Fremont budget gets approval
By Gary Popp
Published in News on June 27, 2011 1:46 PM
FREMONT -- The Fremont Board of Aldermen adopted the town's 2011-12 budget last week.
It contains no increase in taxes, fees or utilities.
Wayne County's recent tax reassessment would result in a tax neutral rate for Fremont of 60.97 cents, Town Administrator Kerry McDuffie said.
The increase in the value of property in Fremont, according to the county's tax office, will allow the town to generate more money than in previous years, although it will continue its tax rate of 65 cents.
The town will operate on a $3,513,586 budget.
The largest items in the town's revenue ledger include $268,500 in real property tax, $140,000 in local government sales tax and $104,000 in refuse collection fees.
The town's highest expenditure is the Fremont Police Department, which was allotted $259,511. Administration costs, which includes salaries, will soak up $203,766 of the budget, while sanitation will cost the town $144,856.
The town allotted $89,289 to continue receiving fire services from the Fremont Volunteer Fire Department.
The electric service is anticipated to operate with $1,823,000, while the water and sewer utility fund is planned to operate with an $840,000 budget.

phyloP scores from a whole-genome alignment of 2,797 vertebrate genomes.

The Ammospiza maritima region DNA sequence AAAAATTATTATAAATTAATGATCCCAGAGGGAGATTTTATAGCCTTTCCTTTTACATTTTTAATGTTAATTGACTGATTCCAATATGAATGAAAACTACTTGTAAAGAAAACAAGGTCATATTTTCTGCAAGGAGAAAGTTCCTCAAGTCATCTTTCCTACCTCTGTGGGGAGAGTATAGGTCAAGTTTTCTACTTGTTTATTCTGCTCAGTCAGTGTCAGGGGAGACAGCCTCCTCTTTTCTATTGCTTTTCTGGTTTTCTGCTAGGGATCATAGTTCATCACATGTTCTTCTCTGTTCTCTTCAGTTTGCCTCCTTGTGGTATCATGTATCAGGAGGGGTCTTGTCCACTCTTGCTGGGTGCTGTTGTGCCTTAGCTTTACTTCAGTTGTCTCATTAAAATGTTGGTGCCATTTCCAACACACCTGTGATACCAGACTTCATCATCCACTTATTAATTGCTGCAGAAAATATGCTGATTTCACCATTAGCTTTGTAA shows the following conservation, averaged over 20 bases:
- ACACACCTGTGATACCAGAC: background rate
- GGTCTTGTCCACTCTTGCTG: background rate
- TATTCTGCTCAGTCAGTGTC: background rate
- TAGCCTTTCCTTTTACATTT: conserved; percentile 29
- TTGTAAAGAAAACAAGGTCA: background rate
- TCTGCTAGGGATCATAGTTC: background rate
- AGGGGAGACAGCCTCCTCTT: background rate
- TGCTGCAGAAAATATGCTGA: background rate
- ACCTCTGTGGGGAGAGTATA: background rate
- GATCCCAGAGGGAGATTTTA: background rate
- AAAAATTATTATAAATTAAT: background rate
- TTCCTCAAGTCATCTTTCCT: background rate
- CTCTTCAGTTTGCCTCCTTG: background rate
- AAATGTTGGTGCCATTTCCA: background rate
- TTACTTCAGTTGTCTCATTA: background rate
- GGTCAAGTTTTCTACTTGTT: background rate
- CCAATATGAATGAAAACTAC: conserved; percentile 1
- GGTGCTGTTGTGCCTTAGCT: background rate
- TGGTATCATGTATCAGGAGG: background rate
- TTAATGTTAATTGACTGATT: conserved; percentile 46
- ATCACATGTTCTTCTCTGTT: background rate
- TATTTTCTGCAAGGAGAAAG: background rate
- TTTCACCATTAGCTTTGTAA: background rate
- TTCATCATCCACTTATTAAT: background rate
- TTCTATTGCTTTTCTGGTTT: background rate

Officials are hoping the steep water and sewer costs, paid to the city of Goldsboro, that have plagued the town since 2003 have been significantly mitigated.
For years, Fremont was paying large fees to Goldsboro to have its wastewater processed because so much rainwater seeped into pipes and mixed with the sewage.
"We had a world where water and sewer fund was losing a lot of money," McDuffie said. "We were paying Goldsboro hundreds of thousands of dollars a year we didn't have because we were sending so much rainwater to them. We were using money out of these other funds, primarily electric and general fund, to support this water and sewer fund that was losing money."
Earlier this year the water and sewer fund was indebted to the town's general and electric funds for a total of nearly $800,000.
Town officials think better days could be ahead with the installation of a $960,000 spray field earlier in the year, which will allow the town to process more of its own wastewater and send less waste to Goldsboro, and a $510,000 project recently completed to seal some of the leaks in the sewer infrastructure.
McDuffie said there is still rainwater seepage into the sewer pipes, but officials now know the location of most of the problem areas.
If the spray field and the improvements to the sewer lines prove to be self-sufficient, the town will entertain taking action to forgive the debt the water and sewer fund owes the general and electric funds, McDuffie said.